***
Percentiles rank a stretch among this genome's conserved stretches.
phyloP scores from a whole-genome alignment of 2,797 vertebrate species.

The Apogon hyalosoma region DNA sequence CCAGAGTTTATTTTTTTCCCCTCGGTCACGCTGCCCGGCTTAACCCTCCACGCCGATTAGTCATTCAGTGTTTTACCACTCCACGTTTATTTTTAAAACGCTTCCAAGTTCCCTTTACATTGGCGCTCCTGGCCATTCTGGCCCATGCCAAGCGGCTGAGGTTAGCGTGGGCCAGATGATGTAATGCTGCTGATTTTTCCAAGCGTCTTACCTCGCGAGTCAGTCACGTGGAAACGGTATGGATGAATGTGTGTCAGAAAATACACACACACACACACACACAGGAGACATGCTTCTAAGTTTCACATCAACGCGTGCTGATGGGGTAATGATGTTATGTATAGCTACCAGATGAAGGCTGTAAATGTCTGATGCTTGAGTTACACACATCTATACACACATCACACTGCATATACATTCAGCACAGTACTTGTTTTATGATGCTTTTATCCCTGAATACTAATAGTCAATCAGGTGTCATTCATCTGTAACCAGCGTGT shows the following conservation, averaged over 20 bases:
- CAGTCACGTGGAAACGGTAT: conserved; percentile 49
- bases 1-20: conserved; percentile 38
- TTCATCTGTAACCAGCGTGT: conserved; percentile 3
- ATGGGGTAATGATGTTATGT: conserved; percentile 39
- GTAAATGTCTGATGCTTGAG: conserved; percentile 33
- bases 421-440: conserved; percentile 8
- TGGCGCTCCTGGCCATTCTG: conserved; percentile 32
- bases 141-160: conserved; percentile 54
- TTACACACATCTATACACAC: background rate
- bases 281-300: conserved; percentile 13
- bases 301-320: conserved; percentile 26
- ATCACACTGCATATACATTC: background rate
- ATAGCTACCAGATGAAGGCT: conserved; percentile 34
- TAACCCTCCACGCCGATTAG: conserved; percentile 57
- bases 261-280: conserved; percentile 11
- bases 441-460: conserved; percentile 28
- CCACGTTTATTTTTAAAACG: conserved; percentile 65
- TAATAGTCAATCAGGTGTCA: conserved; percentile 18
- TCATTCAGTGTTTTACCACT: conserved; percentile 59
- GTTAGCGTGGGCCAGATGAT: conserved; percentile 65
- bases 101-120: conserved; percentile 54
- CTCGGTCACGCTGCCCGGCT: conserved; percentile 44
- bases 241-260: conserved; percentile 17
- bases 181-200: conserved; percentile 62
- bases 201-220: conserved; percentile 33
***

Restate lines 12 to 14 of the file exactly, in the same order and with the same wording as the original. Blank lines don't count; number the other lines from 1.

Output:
- TTACACACATCTATACACAC: background rate
- bases 281-300: conserved; percentile 13
- bases 301-320: conserved; percentile 26